FIG. 4 shows a third embodiment of the locking mechanism. The embodiment of FIG. 4 is similar to the embodiment of FIG. 3; however, the embodiment shown in FIG. 4 includes a plunger 324 disposed in a bore 330 in the pin 312. The plunger 324 may have a ramped engaging surface which is used as a cam. The ramped engaging surface is proximate the surface of the pin on the side nearest the handle. The ramped engaging surface then extends upward, away from the surface of the pin 312. This configuration allows the locking plate 322 to engage the ramping surface and depress the plunger 324 into the bore 330. In this manner the pin 312 may be pulled to its retracted position without aligning the plunger 324 with the notch 334 of the aperture. The pin 312 may be retained in its retracted position by the plunger 324 engaging the locking plate 322. The pin 312 may be returned to its extended position by rotating the pin 312 so the plunger 324 is aligned with the notch 334 of the aperture in the locking plate 322. The pin 312 can then be released and the spring 328 within the housing 316 will return the pin 312 to its normal extended position.

FIGS. 5A and 5B show a fourth embodiment of a locking mechanism. This embodiment is also shown in FIGS. 1A and 1B. This embodiment includes a plunger 424 disposed in a bore 430 in the pin 412. The plunger 424 has a ramped engaging surface 436 which is used as a cam. The ramped engaging surface 436 is proximate the surface of the pin 412 on the side nearest the handle. The ramped engaging surface 436 then extends upward, away from the surface of the pin 412. The locking plate 422 has a generally circular aperture which is sized such that the pin 412 fits through the aperture. This embodiment also includes a collar 428 which is slidably located on the pin 412 and is located between the handle and the housing 416.

In use, the pin 412 is pulled to its locked position. As the pin 412 is pulled, the ramped engaging surface 436 of the plunger 424 engages the inner surface of the aperture in the locking plate 422. The force of the locking plate 422 causes the plunger 424 to be pushed inwardly into the bore 430. Once the ramped engaging surface 436 clears the locking plate 422, the plunger 424 pops back to its normal outwardly biased position. The engagement of the plunger 424 with the locking plate 422 locks the pin 412 and prevents the pin 412 from returning to its extended position.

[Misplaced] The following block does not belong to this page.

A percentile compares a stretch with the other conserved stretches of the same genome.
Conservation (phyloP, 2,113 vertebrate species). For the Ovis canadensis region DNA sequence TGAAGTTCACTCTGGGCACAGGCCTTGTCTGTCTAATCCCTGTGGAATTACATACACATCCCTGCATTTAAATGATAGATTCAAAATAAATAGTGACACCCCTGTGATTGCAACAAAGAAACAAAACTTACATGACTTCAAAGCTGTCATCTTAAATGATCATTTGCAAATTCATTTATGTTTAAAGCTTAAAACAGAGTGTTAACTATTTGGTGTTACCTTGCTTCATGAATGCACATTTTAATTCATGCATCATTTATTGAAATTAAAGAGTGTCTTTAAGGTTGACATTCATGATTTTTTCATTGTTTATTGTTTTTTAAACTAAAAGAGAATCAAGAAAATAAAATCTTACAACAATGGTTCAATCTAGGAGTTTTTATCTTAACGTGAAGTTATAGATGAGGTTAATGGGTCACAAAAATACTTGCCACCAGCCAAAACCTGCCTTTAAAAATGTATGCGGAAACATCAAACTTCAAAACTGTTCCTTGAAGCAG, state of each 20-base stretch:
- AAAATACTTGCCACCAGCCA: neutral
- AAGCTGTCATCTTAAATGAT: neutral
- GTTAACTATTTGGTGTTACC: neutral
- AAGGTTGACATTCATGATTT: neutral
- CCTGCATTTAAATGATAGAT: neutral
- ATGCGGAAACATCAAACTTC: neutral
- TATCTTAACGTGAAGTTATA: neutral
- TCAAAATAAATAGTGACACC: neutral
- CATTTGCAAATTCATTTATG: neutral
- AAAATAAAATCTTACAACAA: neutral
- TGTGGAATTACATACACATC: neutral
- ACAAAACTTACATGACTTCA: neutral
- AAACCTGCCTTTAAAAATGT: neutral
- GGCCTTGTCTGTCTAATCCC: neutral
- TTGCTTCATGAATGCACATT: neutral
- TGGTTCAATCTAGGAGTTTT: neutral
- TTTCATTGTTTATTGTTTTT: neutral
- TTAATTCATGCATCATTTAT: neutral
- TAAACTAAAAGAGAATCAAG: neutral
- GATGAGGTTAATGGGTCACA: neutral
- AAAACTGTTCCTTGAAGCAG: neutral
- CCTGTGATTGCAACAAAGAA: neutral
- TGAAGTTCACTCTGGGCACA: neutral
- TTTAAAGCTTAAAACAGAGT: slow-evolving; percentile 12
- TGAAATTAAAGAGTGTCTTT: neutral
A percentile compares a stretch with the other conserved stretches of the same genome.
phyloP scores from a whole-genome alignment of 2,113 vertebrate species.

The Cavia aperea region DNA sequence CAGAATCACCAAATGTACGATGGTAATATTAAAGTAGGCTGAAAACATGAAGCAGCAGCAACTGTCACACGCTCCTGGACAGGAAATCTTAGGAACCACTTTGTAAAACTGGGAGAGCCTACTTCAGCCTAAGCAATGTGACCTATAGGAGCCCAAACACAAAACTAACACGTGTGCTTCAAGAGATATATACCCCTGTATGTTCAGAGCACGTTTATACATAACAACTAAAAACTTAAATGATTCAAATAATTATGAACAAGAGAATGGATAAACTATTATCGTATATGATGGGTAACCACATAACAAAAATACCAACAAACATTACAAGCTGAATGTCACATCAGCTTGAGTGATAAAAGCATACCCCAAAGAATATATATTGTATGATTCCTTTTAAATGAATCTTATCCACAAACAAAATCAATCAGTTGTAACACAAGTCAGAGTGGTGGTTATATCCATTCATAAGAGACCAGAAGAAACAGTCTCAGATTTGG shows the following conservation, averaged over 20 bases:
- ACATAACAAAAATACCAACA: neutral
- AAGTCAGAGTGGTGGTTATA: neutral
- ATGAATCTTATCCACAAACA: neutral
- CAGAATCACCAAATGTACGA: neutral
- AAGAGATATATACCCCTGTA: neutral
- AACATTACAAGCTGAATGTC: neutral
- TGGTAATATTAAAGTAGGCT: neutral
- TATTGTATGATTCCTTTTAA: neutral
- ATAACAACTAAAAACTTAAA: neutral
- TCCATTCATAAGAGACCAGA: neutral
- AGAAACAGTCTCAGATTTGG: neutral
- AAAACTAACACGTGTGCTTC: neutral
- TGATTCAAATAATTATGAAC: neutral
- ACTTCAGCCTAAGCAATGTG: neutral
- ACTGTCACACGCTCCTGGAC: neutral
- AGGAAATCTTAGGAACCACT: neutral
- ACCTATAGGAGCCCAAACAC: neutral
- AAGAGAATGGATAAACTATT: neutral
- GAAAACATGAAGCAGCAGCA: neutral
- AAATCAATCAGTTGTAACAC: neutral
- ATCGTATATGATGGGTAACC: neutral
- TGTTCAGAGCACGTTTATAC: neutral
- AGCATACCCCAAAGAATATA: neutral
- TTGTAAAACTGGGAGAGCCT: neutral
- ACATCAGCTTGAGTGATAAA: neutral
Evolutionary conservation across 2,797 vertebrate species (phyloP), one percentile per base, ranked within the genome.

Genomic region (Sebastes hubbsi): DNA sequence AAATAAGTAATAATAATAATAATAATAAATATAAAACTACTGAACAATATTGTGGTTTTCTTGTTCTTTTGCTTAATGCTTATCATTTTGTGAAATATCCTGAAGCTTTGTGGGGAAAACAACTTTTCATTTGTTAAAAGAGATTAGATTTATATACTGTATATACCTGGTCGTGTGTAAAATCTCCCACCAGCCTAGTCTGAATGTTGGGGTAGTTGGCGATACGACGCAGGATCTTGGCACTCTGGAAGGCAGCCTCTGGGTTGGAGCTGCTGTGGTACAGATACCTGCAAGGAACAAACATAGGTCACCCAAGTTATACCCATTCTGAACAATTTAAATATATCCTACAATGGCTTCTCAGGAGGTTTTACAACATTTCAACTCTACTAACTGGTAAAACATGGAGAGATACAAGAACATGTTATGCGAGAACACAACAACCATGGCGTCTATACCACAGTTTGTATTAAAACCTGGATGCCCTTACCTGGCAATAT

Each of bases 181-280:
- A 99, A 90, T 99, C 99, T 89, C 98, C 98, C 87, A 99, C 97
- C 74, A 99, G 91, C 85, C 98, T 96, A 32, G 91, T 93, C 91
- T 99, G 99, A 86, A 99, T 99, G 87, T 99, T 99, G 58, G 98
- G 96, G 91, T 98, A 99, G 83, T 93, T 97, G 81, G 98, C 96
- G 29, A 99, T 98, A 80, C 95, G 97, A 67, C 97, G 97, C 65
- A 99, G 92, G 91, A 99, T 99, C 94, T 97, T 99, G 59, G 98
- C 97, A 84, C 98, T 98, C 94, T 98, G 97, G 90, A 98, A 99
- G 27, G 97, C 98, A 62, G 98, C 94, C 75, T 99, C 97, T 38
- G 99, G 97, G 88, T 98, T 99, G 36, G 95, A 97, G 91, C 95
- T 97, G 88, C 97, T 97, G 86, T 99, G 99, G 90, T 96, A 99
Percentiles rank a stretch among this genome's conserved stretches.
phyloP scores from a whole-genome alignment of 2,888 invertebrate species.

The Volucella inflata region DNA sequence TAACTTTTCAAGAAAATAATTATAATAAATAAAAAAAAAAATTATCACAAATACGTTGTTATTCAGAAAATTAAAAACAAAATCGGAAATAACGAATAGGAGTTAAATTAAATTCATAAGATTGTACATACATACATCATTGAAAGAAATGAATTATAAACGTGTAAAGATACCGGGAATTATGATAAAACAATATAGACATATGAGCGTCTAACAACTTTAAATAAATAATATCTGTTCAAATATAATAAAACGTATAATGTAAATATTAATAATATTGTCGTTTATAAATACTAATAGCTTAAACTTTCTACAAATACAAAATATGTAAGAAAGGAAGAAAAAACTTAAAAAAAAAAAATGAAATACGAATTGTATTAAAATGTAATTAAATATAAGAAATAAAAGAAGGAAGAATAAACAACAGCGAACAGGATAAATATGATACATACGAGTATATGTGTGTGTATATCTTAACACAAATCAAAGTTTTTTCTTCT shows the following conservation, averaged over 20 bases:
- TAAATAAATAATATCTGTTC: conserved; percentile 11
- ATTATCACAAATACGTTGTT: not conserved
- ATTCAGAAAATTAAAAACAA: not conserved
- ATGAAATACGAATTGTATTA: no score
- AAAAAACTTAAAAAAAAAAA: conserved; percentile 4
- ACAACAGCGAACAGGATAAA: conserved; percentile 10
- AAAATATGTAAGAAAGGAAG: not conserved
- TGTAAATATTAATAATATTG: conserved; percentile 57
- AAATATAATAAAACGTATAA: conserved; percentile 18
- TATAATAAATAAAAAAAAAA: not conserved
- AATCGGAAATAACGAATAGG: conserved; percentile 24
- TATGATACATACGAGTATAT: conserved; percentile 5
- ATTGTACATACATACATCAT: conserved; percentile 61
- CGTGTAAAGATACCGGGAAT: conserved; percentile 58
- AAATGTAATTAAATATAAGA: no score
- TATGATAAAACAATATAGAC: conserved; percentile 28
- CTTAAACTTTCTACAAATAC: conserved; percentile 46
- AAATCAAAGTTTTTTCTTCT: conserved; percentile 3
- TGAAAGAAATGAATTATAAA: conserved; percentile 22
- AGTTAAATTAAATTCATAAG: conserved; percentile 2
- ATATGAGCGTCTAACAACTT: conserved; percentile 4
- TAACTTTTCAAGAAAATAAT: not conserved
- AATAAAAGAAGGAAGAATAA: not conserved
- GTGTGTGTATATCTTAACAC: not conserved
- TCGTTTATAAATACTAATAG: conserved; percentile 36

To return the pin 412 to its extended position, the collar 428 is pushed toward the housing 416. As the collar 428 engages the ramped engaging surface 436 of the plunger 424, the plunger 424 is pushed into the bore 430. Once the plunger 424 is pushed below the surface of the pin 412, the pin 412 will be returned to its normally extended position by the force of the spring 426 located in the housing 416. Although the spring is not shown in this embodiment, the configuration of the spring is the same as the previous embodiments. After the plunger 424 clears the locking plate 422 the plunger 424 will pop back to its normal outwardly biased position.

FIGS. 6A and 6B show a fifth embodiment of a locking mechanism. This embodiment includes a plunger 524 disposed in a bore 530 in the pin 512. The locking plate 522 has a generally circular aperture which is sized such that the pin 512 fits through the aperture. As shown in FIG. 6B, the aperture in the locking plate 522 is conically shaped and includes a conical aperture surface 540. This embodiment also includes a collar 528 which is slidably located on the pin 512 and is located between the handle and the housing 516. As is seen in FIG. 6B, the interior of the collar 528 has a conical shape similar to that of the locking plate 522, and includes a collar conical surface 538. The collar conical surface 538 and the conical aperture surfaces 540 act as cams.

In use, the pin 512 is pulled to its locked position. As the pin 512 is pulled, the conical aperture surface 540 engages the leading edge of the plunger 524. As the pin 512 is pulled, the plunger 524 is pushed into the bore 530. Once the plunger 524 clears the locking plate 522, the plunger 524 pops back to its normal outwardly biased position.

To return the plunger 524 to its extended position, the collar 528 is pushed toward the housing 516. As the collar conical surface 538 engages the plunger 524, the plunger 524 is pushed into the bore 530. Once the plunger 524 is pushed below the surface of the pin 512, the pin 512 will be returned to its normally extended position by the force of the spring 526 located in the housing 516. After the plunger 524 clears the locking plate 522 the plunger 524 will pop back to its normal outwardly biased position.

The foregoing is considered as illustrative only of the principles of the invention. Furthermore, since numerous modifications and changes will readily occur to those skilled in the art, it is not desired to limit the invention to the exact construction and operation shown and described. While the preferred embodiment has been described, the details may be changed without departing from the invention.